Bloodline: a sigma force novel

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DEDICATION

To three brothers and three sisters,Cheryl, Doug, Laurie, Chuck, Billy, and Carrie.After being in the trenches this past year, it seemedfitting for us to be together here, too. Love you all.

CONTENTS

Cover

Title Page

Dedication

Map

Words from Assassinated Presidents

Notes from the Historical Record

Notes from the Scientific Record

Prologue

First: Present Day

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2

3

4

5

6

7

8

9

10

11

12

13

14

15

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17

Second: Heaven and Hell

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21

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24

25

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27

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29

30

31

Third: Hunting Grounds

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34

35

36

37

38

39

40

41

42

43

Epilogue

Acknowledgments

Author’s Note to Readers: Truth or Fiction

About the Author

Also by James Rollins

Credits

Copyright

About the Publisher

MAP

Horn of Africa

WORDS FROM ASSASSINATED PRESIDENTS

On the existence and threat of modern-day secret societies:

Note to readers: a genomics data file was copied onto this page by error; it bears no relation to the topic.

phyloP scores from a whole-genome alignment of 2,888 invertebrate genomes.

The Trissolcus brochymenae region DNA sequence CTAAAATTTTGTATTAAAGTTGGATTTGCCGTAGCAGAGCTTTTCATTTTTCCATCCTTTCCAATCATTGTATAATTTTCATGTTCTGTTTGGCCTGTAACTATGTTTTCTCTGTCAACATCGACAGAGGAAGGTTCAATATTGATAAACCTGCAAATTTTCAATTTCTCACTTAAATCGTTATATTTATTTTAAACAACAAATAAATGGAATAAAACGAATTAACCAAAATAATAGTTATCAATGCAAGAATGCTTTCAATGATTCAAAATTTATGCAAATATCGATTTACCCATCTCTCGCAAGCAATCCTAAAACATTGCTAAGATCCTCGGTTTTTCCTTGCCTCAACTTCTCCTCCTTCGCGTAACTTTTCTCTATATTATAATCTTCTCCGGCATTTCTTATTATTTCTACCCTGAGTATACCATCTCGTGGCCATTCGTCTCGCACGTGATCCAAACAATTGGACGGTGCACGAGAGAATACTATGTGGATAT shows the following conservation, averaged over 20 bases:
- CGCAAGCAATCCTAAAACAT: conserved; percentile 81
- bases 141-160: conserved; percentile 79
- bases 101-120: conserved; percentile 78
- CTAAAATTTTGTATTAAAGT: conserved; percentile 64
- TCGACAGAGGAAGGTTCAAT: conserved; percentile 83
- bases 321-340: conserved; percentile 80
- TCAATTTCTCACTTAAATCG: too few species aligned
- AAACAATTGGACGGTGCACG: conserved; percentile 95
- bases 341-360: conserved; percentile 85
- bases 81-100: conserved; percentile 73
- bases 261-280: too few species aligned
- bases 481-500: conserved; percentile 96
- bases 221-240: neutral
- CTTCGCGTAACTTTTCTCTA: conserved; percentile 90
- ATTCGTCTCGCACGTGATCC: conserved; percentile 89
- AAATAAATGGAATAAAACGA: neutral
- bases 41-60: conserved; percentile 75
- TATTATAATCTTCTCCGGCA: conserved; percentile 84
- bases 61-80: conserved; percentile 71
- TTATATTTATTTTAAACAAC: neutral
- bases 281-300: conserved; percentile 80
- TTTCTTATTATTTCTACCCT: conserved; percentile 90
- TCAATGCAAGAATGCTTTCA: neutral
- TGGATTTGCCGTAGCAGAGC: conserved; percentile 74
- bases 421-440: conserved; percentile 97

We are opposed around the world by a monolithic and ruthless conspiracy that relies primarily on covert means for expanding its sphere of influence … building a tightly knit, highly efficient machine that combines military, diplomatic, intelligence, economic, scientific and political operations.

—JOHN F. KENNEDY, FROM A SPEECH GIVEN AT THE WALDORF-ASTORIA HOTEL ON APRIL 27, 1961

On life and death:

Surely God would not have created such a being as man, with an ability to grasp the infinite, to exist only for a day! No, no, man was made for immortality.

—ABRAHAM LINCOLN

NOTES FROM THE HISTORICAL RECORD

Throughout history, conspiracy theories abound. It is only human nature. We are forever looking for patterns amid chaos, for signs of the invisible puppeteer manipulating the grand scheme of lives, governments, and the path of mankind. Some of these shadowy plotters are cast as villains; others as great benefactors. Some of these secret cabals are based on historical facts; others are mere fanciful fictions; and yet even more are a Gordian knot of the two, woven so inexplicably together that the line between fact and fiction becomes a tangled tapestry of false history.

And for no other organization in history has this stood truer than the infamous Knights Templar.

In the early twelfth century, the order began as a group of nine knights, who swore to protect pilgrims on their way to and from the Holy Lands. From those humble beginnings, a great order would eventually grow in both wealth and power and spread across Europe until even popes and kings feared them. Then, on October 13, 1307, the king of France and the current pope conspired to arrest and disband the order, claiming great atrocities had been committed by the knights, including heresy. In the aftermath of that purge, legends and myths blurred the true fate of the order: stories of lost treasures abounded; tales spread of knights escaping persecution to arrive on the shores of the new World; and some reports even claim that the order still exists today, in secret and under guard, protecting a power that could reshape the world.